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Thursday, August 11, 2011

My Magic Kingdom: An Introduction

Coming to the Lot is a magical journey for me. The Department is part of what many French people still refer to as Quercy. We have had our house here for 12 years now and each time we come we have had to drive. We have visions of one day being able to hop on a plane and arrive with a minimum of luggage -- however, that day does not seem at all imminent!

Castelnau, Bretenoux: Could house 2000 soldiers and their horses!
But for as long as we drive the journey will be magical. The geological history of this area is that it was once an ancient sea that came inland to the granite plateau known as the Masif Central, the oldest place on earth -- or one of them! So when we come to Perigord we come from the direction of Limousin, which is on the Masif Central and down, down, down to my magic kingdom of golden colored limestone buildings, mysterious caves and glorious caverns and chasms, gorges and plateaus. A land of castles and rivers, green valleys and limestone cliffs, rich with stories and wars of princes and kings -- English and French. All of Quercy was once part of Acquitaine, the battleground of Eleanor and Henry II in the story of The Lion in Winter. It was also the land of 'Oc' not 'Oui'.

Turenne
So we drive down and down into the Brive Basin and then through a tunnel and, for me, the beginning of the 'magic kingdom' even though we are still technically in the Limousin for a few winding miles. After a few beautiful winding miles we pass gorgeous Turenne. The road this was taken from is the D940 and goes from Turenne all the way past Aynac to the fortified town of Lacapelle-Marival and has been there in one form or another for hundreds of years.

Further along a few miles and we come to Vayrac and there off to our right is the way to the Puy D'Issolud site of the battle of Uxellodunum between the Cadurques and Julius Caesar. (We tried to buy a house in Vayrac -- a mill in need of renovation -- it's one of those stories about 'the one that got away'! Lucky for us really!) Still further along, on our way to St. Cere, we pass a Museum to the Neanderthal. So far whenever we have made our long journey to the Magic Kingdom of Ancient Quercy, the sun has shone and the skies have been blue -- for 12 years. There is left the big climb from St. Cere to our ancient little farmhouse. And that feeling of being a million miles away and somewhere 'other'...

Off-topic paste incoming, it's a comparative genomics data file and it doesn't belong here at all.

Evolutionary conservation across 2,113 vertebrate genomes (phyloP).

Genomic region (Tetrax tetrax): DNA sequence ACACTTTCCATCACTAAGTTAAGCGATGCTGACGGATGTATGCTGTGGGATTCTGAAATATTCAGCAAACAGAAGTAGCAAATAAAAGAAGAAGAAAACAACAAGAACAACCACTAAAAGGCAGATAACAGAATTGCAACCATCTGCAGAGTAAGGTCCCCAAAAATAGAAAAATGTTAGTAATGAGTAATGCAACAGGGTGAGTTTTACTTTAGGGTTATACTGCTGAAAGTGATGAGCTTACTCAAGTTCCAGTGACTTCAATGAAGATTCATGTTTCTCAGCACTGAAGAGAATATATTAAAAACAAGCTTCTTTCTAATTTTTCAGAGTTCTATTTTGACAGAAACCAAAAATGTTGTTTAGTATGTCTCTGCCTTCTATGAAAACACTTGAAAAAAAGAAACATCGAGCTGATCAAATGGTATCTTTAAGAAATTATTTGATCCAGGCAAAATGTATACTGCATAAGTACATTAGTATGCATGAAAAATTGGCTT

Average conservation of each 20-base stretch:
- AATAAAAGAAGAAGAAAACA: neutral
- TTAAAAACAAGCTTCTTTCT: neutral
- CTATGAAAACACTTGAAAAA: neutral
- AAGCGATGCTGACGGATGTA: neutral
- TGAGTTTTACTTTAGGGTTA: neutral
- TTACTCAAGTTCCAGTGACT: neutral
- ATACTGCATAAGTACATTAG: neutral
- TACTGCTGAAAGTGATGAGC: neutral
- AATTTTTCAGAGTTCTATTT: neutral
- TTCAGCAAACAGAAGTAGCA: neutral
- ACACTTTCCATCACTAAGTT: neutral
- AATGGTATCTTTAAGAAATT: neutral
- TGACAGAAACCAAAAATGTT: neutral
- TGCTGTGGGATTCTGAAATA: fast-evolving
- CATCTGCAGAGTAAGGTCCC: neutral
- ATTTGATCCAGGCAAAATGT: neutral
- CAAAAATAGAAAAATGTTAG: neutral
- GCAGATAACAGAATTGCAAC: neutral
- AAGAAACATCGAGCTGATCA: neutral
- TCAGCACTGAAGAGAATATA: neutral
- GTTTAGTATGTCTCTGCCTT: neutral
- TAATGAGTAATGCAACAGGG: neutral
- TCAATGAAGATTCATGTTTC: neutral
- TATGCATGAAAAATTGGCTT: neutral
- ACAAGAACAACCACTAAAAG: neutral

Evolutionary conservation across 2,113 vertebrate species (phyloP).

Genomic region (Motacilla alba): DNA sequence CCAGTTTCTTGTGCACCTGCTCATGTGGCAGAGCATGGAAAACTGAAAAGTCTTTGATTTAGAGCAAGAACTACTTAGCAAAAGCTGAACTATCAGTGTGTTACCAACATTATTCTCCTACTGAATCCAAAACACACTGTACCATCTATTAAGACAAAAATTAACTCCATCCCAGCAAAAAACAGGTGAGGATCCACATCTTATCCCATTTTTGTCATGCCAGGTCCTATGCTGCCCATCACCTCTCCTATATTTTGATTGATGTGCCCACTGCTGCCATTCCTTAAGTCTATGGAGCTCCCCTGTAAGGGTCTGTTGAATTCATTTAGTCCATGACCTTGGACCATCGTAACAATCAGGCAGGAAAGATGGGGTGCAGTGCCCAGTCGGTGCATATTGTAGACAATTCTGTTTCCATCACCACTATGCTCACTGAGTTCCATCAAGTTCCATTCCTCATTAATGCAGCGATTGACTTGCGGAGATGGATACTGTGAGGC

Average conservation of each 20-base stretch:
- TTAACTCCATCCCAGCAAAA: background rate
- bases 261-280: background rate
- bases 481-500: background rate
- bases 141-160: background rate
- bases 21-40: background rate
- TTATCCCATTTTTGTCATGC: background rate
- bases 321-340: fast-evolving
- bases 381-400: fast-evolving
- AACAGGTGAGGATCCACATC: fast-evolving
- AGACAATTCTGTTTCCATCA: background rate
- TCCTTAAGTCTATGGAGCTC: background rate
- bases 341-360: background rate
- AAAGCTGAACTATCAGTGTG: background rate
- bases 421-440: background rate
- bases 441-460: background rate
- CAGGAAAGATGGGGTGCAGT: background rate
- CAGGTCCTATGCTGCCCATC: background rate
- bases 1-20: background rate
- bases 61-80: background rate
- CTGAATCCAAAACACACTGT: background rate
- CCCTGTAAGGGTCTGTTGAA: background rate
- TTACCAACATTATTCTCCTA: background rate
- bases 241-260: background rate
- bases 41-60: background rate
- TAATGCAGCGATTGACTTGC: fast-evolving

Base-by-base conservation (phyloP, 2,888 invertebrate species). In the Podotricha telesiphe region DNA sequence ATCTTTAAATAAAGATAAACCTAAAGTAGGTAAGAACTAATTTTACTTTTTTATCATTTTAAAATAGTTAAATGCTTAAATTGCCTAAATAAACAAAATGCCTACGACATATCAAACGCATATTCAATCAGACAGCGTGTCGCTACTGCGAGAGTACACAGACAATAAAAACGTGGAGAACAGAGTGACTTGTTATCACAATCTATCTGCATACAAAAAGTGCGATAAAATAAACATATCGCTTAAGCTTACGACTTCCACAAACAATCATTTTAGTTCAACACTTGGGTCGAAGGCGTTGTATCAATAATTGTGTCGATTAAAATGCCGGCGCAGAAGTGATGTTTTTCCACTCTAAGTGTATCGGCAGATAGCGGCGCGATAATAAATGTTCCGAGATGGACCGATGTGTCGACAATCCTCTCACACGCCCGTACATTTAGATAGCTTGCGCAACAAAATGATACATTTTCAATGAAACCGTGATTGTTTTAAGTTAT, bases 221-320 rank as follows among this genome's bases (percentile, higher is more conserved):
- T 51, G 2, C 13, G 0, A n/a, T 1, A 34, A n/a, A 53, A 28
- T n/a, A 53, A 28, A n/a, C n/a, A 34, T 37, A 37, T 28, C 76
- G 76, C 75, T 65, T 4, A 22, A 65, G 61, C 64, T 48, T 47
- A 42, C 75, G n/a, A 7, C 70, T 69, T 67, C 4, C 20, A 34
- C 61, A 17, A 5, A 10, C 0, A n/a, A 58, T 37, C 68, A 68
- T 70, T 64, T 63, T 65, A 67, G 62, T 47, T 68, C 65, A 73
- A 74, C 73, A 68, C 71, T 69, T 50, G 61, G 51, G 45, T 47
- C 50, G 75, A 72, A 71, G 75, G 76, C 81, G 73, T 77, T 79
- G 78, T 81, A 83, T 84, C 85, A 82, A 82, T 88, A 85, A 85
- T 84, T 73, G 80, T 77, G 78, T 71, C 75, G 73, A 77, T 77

9 comments:

  1. Thanks for taking us with you on your journey to the Magic Kingdom....

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  2. G'day Broad. I do like the sound of your Magic Kindom. You took us on a lovely journey there with you. I would like to visit one day. Take care. Liz...

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  3. Thanks for a magical journey, Broad! I really enjoy sharing your adventures!

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  4. It looks and sounds spectacular. I always fancied a mill too but I think you're quite right... a lot of work!

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  5. Lovely journey! I can just see the landscape unrolling in my head :-)

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  6. That's lovely, Broad. It brings back a lot of memories for me as well.

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  7. Great Photos! A magical trip around the countryside indeed :-)

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  8. Thanks everybody for all your comments. It's good to be catching up with as many of you as I can in the short afternoon session I have today. One more on Friday, I hope and it's 'cold turkey' for a week :-(

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  9. What a beautiful, evocative post, Broad. You obviously love your corner of France very deeply and it shows :-)

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Receiving comments is a joy and I thank you all for taking the trouble and showing your interest. Makes me feel all gooey and stuff!